While the full text is much longer, it is notable for not containing several of the numbers from the KRS, notably 10 and 14. The numbers 1 and 2 are too common to ascribe any significance to, but both appear in both texts. Further, it should easily become apparent that while 8 and 22 appear in both places, several other numbers occur in the Masonic text but not on the KRS: 9, 3, 12. So how does Wolter plead for us to ignore these numbers? He argues that the KRS has 9 lines of text on the front and 3 on the side, so which add up to 12, thus matching the numbers from the story.
Wolter calls this the “Ritual Code” and argues that accepting the numerological importance of the KRS eliminates the need to interpret the text literally, and he says that there is now no reason to interpret it allegorically either. Under this new interpretation, the text is irrelevant except for the coded numbers. Unfortunately, Lutgen’s summary does not indicate how or if Wolter squared this with his earlier assertion that the translation of one particular phrase as “taking up land” (or “acquisition”) was essential to interpreting the KRS as a Templar land claim. Are the words relevant or not?
All told, there is much less to Wolter’s alleged correlation between the KRS and the Select Master degree than he implied. It might be the case that the numbers 8 and 22 were meant to reflect the Masonic numbers, but it isn’t necessarily so. The numbers aren’t exactly important to Masonry (the reference is to 8 of the 9 Arches, which is the important number), or rare. Here’s Daniel Defoe using the same numbers in Robinson Crusoe: “In the middle was another, not above twenty-two paces round, but built stronger; being eight-square in its form…” Prior to that, William Dampier, in his Voyage around the World, reported that on night in 1699 he measured “at Eight in the Evening, twenty-two” fathoms off the coast of New Guinea. Here’s a line from the Domesday Book of 1086 that includes four of Wolter’s numbers: “There are two ploughs in the demesne, and twenty-two villains with ten bondsmen have eight ploughs” (trans. Henshaw and Wilkinson).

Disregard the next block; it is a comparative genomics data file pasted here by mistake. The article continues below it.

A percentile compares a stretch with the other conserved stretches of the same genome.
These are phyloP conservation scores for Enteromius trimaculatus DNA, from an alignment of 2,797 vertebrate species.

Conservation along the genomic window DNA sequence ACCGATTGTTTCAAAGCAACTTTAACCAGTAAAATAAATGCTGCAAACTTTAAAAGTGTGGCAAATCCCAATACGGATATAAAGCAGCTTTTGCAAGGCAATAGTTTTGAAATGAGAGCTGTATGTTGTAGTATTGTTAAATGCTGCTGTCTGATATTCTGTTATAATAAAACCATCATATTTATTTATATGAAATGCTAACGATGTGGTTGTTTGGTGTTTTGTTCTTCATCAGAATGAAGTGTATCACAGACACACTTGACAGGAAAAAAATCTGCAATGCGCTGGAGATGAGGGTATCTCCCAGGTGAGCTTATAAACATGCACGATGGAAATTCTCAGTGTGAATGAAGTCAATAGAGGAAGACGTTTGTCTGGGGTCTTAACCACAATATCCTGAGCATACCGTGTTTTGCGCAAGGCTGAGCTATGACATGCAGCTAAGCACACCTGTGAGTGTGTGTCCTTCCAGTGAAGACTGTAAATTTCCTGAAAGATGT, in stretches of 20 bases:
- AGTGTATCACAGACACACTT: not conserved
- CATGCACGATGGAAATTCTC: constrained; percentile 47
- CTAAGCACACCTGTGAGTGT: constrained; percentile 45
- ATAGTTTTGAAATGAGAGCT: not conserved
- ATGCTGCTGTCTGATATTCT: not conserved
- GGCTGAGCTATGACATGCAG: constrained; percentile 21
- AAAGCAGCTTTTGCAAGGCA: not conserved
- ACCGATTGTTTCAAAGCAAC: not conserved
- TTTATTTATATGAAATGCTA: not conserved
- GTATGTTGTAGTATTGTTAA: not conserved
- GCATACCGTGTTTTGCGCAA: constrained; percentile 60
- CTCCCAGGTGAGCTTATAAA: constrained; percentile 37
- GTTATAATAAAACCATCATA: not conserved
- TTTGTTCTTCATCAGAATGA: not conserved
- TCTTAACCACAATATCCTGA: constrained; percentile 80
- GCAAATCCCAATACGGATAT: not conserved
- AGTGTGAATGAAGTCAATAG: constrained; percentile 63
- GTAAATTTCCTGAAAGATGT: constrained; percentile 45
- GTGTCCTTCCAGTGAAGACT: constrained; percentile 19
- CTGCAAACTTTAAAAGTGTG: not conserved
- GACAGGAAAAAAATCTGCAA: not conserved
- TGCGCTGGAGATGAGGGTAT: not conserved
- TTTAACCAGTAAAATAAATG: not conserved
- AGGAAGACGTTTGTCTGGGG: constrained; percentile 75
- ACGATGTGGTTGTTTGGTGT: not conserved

Even Lutgen recognizes that the connection requires “speculation” in order to accept, but he says that Wolter has an explanation for any discrepancies: The two texts are not directly related to one another but instead both derive from a secret stream of occult numerology. “Therefore, he is claiming that both the KRS and the Masonic stories are actually derived from material available to a 14th century Cistercian monk.” Unfortunately, Lutgen adds that Wolter cannot provide a plausible path for this material to have arrived at its alleged end points. Lutgen further asks whether a Freemason of the nineteenth century could have been responsible for creating the KRS, and his only argument against that hypothesis is Wolter’s own geological work, which even he recognizes is not sufficiently conclusive.